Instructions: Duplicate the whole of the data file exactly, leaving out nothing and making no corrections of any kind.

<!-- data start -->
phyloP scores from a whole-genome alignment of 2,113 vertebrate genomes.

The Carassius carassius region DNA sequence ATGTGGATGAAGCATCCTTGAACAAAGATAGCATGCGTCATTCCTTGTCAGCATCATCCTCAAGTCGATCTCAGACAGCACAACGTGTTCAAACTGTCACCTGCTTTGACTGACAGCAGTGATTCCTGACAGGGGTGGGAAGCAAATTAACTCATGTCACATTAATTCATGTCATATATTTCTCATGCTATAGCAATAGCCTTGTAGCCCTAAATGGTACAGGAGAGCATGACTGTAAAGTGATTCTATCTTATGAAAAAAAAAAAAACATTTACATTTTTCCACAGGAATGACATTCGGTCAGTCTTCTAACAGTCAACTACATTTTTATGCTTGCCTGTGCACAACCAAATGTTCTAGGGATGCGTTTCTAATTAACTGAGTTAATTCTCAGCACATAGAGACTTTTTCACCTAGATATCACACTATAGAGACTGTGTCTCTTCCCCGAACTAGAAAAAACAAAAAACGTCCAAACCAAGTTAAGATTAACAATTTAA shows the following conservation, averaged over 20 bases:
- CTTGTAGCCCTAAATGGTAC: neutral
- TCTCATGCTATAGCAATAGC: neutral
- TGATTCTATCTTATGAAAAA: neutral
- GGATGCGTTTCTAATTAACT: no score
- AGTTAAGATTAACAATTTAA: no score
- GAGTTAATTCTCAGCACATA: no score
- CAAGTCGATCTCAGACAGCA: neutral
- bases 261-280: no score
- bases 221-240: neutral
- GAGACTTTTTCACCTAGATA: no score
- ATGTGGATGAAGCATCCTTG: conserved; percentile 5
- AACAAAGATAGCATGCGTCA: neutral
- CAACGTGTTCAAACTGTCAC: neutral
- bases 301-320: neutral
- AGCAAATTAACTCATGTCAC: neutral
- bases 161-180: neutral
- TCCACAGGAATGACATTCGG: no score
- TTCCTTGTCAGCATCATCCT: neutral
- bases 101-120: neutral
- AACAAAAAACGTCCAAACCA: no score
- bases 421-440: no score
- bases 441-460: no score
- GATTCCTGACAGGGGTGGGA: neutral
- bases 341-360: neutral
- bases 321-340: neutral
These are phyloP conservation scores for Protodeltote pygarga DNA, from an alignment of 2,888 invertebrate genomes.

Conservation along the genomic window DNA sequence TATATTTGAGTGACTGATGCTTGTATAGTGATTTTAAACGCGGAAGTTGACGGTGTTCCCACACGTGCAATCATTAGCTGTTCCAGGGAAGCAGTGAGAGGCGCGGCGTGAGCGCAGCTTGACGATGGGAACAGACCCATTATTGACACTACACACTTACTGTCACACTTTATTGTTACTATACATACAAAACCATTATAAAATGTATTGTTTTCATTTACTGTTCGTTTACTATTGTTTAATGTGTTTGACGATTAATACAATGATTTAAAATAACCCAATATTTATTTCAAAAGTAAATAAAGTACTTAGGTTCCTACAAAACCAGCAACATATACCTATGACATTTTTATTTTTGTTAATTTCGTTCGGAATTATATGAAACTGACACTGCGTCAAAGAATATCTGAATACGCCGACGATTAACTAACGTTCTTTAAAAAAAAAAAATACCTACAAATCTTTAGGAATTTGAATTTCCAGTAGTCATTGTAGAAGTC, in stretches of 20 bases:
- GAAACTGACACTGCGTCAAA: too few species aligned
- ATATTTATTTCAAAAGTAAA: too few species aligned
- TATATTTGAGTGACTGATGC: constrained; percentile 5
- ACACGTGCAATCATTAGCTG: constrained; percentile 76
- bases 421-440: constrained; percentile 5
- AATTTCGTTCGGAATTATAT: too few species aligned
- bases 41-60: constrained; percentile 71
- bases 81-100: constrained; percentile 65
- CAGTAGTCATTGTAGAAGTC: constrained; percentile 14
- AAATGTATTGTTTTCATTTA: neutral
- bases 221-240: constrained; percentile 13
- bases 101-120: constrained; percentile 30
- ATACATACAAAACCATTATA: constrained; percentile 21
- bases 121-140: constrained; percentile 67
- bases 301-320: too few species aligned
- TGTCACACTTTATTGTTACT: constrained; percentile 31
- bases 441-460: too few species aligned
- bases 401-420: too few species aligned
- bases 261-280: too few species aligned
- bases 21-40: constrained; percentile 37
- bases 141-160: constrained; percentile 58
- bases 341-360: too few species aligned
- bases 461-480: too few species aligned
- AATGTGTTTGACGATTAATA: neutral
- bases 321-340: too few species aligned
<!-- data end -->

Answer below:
phyloP scores from a whole-genome alignment of 2,113 vertebrate genomes.

The Carassius carassius region DNA sequence ATGTGGATGAAGCATCCTTGAACAAAGATAGCATGCGTCATTCCTTGTCAGCATCATCCTCAAGTCGATCTCAGACAGCACAACGTGTTCAAACTGTCACCTGCTTTGACTGACAGCAGTGATTCCTGACAGGGGTGGGAAGCAAATTAACTCATGTCACATTAATTCATGTCATATATTTCTCATGCTATAGCAATAGCCTTGTAGCCCTAAATGGTACAGGAGAGCATGACTGTAAAGTGATTCTATCTTATGAAAAAAAAAAAAACATTTACATTTTTCCACAGGAATGACATTCGGTCAGTCTTCTAACAGTCAACTACATTTTTATGCTTGCCTGTGCACAACCAAATGTTCTAGGGATGCGTTTCTAATTAACTGAGTTAATTCTCAGCACATAGAGACTTTTTCACCTAGATATCACACTATAGAGACTGTGTCTCTTCCCCGAACTAGAAAAAACAAAAAACGTCCAAACCAAGTTAAGATTAACAATTTAA shows the following conservation, averaged over 20 bases:
- CTTGTAGCCCTAAATGGTAC: neutral
- TCTCATGCTATAGCAATAGC: neutral
- TGATTCTATCTTATGAAAAA: neutral
- GGATGCGTTTCTAATTAACT: no score
- AGTTAAGATTAACAATTTAA: no score
- GAGTTAATTCTCAGCACATA: no score
- CAAGTCGATCTCAGACAGCA: neutral
- bases 261-280: no score
- bases 221-240: neutral
- GAGACTTTTTCACCTAGATA: no score
- ATGTGGATGAAGCATCCTTG: conserved; percentile 5
- AACAAAGATAGCATGCGTCA: neutral
- CAACGTGTTCAAACTGTCAC: neutral
- bases 301-320: neutral
- AGCAAATTAACTCATGTCAC: neutral
- bases 161-180: neutral
- TCCACAGGAATGACATTCGG: no score
- TTCCTTGTCAGCATCATCCT: neutral
- bases 101-120: neutral
- AACAAAAAACGTCCAAACCA: no score
- bases 421-440: no score
- bases 441-460: no score
- GATTCCTGACAGGGGTGGGA: neutral
- bases 341-360: neutral
- bases 321-340: neutral
These are phyloP conservation scores for Protodeltote pygarga DNA, from an alignment of 2,888 invertebrate genomes.

Conservation along the genomic window DNA sequence TATATTTGAGTGACTGATGCTTGTATAGTGATTTTAAACGCGGAAGTTGACGGTGTTCCCACACGTGCAATCATTAGCTGTTCCAGGGAAGCAGTGAGAGGCGCGGCGTGAGCGCAGCTTGACGATGGGAACAGACCCATTATTGACACTACACACTTACTGTCACACTTTATTGTTACTATACATACAAAACCATTATAAAATGTATTGTTTTCATTTACTGTTCGTTTACTATTGTTTAATGTGTTTGACGATTAATACAATGATTTAAAATAACCCAATATTTATTTCAAAAGTAAATAAAGTACTTAGGTTCCTACAAAACCAGCAACATATACCTATGACATTTTTATTTTTGTTAATTTCGTTCGGAATTATATGAAACTGACACTGCGTCAAAGAATATCTGAATACGCCGACGATTAACTAACGTTCTTTAAAAAAAAAAAATACCTACAAATCTTTAGGAATTTGAATTTCCAGTAGTCATTGTAGAAGTC, in stretches of 20 bases:
- GAAACTGACACTGCGTCAAA: too few species aligned
- ATATTTATTTCAAAAGTAAA: too few species aligned
- TATATTTGAGTGACTGATGC: constrained; percentile 5
- ACACGTGCAATCATTAGCTG: constrained; percentile 76
- bases 421-440: constrained; percentile 5
- AATTTCGTTCGGAATTATAT: too few species aligned
- bases 41-60: constrained; percentile 71
- bases 81-100: constrained; percentile 65
- CAGTAGTCATTGTAGAAGTC: constrained; percentile 14
- AAATGTATTGTTTTCATTTA: neutral
- bases 221-240: constrained; percentile 13
- bases 101-120: constrained; percentile 30
- ATACATACAAAACCATTATA: constrained; percentile 21
- bases 121-140: constrained; percentile 67
- bases 301-320: too few species aligned
- TGTCACACTTTATTGTTACT: constrained; percentile 31
- bases 441-460: too few species aligned
- bases 401-420: too few species aligned
- bases 261-280: too few species aligned
- bases 21-40: constrained; percentile 37
- bases 141-160: constrained; percentile 58
- bases 341-360: too few species aligned
- bases 461-480: too few species aligned
- AATGTGTTTGACGATTAATA: neutral
- bases 321-340: too few species aligned